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How would you restore an 1881 SAA Mutt?

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Discussion Starter · #1 · (Edited)
I've found what is kind of a mutt. I got a deal on a relatively early 1st Generation SAA from 1881? I am having Alan Harton help me restore this little puppy. There are several issues. Original parts are the frame (heavily buffed at the rear), loading gate, hammer, and trigger. The trigger guard and grip frame are from a later 1st Gen gun. No original barrel, but I have a later 1st gen 5.5 barrel and a few shorter cut offs on hand. It letters as a nickel gun in .45 Colt with no listing for stocks or barrel length, meaning probably walnut and 7.5 inches. I got it CHEAP. It's probably more valuable selling off the parts, but I don't think I can do that quite yet. Since this is a restoration, I can really do anything. If you've seen Alan's work, I could do anything so I'm torn. So I thought, once again, I would leave it to the crew here to VOTE and lend me direction. I would REALLY appreciate any comments as well. Please disregard the ANTIQUED for each of the choices.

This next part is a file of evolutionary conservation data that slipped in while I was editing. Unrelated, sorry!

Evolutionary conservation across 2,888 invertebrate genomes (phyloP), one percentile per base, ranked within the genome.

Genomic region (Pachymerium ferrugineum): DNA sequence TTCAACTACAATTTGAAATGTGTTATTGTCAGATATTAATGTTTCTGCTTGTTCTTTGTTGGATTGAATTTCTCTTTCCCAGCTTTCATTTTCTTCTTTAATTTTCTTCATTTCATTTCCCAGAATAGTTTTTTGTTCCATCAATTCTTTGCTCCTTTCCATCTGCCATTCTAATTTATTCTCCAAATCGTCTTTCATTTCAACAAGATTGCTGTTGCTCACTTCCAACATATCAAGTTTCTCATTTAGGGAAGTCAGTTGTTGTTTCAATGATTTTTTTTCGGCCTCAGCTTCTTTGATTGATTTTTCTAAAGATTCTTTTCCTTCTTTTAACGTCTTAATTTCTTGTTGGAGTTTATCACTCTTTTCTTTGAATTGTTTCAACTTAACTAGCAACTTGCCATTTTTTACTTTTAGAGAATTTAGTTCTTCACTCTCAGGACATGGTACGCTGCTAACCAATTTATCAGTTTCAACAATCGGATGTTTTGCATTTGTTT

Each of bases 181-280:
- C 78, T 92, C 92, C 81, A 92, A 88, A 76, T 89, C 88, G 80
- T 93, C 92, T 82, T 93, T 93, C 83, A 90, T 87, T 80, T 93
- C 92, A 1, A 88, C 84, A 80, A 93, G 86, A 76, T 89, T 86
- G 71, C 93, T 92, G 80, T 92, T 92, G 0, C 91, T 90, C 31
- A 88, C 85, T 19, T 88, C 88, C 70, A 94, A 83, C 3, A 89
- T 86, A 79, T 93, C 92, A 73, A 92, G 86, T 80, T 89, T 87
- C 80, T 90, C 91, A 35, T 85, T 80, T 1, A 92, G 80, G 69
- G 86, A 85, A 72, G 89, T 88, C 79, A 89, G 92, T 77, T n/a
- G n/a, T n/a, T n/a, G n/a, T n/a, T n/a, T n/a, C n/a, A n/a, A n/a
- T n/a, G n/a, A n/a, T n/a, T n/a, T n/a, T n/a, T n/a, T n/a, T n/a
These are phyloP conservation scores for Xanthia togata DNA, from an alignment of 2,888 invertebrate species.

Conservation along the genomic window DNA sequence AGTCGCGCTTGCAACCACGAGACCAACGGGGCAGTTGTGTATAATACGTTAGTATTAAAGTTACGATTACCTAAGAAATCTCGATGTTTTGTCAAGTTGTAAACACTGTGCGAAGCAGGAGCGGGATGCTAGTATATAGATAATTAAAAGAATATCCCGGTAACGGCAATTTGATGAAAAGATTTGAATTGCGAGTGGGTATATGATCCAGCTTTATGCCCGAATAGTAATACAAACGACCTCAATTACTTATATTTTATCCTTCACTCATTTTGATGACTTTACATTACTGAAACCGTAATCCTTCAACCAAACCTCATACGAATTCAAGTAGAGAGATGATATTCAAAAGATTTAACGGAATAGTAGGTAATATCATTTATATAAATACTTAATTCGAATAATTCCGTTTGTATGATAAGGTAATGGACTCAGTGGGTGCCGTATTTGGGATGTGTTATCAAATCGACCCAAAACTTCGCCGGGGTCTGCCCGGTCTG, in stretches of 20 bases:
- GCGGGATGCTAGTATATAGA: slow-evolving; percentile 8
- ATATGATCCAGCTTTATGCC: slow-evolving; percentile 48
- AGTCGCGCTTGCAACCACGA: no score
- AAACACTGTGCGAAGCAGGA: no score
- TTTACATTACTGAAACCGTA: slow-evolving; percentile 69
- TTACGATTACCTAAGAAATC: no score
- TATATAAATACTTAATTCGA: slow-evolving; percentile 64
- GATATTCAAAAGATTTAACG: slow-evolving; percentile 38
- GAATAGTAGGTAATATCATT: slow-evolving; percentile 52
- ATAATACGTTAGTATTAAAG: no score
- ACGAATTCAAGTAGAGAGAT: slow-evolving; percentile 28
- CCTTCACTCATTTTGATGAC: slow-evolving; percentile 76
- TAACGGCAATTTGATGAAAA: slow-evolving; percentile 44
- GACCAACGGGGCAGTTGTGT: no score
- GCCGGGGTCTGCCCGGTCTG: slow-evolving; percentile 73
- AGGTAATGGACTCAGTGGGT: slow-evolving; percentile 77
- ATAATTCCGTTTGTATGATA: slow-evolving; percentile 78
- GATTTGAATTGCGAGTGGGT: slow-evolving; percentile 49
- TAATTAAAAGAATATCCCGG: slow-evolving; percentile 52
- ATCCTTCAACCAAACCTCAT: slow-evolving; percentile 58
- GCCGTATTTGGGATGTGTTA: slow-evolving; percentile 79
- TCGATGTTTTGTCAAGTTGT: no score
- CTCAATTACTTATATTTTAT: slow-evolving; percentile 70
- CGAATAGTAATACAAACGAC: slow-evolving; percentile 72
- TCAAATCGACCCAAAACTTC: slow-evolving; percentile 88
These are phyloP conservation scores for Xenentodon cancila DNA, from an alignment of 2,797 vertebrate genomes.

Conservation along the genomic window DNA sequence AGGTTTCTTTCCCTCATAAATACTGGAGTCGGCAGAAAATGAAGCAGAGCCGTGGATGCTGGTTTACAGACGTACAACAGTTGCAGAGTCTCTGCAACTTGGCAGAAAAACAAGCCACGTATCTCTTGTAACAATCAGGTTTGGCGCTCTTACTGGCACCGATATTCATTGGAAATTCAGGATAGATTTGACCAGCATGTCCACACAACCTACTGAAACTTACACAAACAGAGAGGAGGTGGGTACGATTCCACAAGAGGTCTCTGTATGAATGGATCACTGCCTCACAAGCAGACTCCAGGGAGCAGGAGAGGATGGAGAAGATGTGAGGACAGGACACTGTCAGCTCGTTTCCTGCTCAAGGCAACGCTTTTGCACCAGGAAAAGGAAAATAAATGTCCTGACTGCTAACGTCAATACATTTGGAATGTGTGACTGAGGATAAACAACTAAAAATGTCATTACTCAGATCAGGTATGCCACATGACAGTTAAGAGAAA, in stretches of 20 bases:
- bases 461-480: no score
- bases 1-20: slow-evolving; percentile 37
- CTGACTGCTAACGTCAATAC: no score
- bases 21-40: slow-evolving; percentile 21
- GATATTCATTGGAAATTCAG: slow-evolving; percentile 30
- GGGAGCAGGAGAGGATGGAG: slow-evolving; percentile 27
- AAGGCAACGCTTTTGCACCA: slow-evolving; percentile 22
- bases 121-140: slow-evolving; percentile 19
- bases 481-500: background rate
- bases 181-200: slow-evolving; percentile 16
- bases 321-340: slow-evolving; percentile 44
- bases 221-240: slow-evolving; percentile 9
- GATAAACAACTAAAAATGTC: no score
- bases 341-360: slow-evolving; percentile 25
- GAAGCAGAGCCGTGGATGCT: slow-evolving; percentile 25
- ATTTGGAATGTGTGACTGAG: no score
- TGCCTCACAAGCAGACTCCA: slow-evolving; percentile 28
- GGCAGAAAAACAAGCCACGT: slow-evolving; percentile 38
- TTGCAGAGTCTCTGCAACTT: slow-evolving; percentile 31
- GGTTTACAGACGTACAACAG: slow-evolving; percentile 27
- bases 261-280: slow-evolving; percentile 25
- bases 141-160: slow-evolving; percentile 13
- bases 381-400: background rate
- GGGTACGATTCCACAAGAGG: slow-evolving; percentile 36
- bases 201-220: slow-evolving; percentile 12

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Since the numbers are mismatched, I'd be tempted to make a sheriffs model out of it. I always thought that if I ever found a frame that's what I'd do. Not to sell as original & try to take advantage of anybody, but for my own enjoyment. However, since you have the letter, mabey back to original would be the way to go. Like you said, you've got a mutt and you can do whatever toots your whistle.

It has no barrel, or just not an original one? Is the tiggergaurd rounded? If so, probably won't look right on a blk powder frame anyway......

Guess I haven't been much help.....
 

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Ya'll know me~ I'd go with a 4 3/4" barrel, blue and case hardening, forgo the antiquing, elk stag grips.

These silver gray guns with no finish leave me cold.

Bob Wright
 

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It's something commonly done to the Italian clones to make them look older, and sometimes weatherbeaten - a popular thing within CAS circles, among those who don't realize that their sidearm was in new, or near-new condition during the time frame they portray.
 

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It's something commonly done to the Italian clones to make them look older, and sometimes weatherbeaten - a popular thing within CAS circles, among those who don't realize that their sidearm was in new, or near-new condition during the time frame they portray.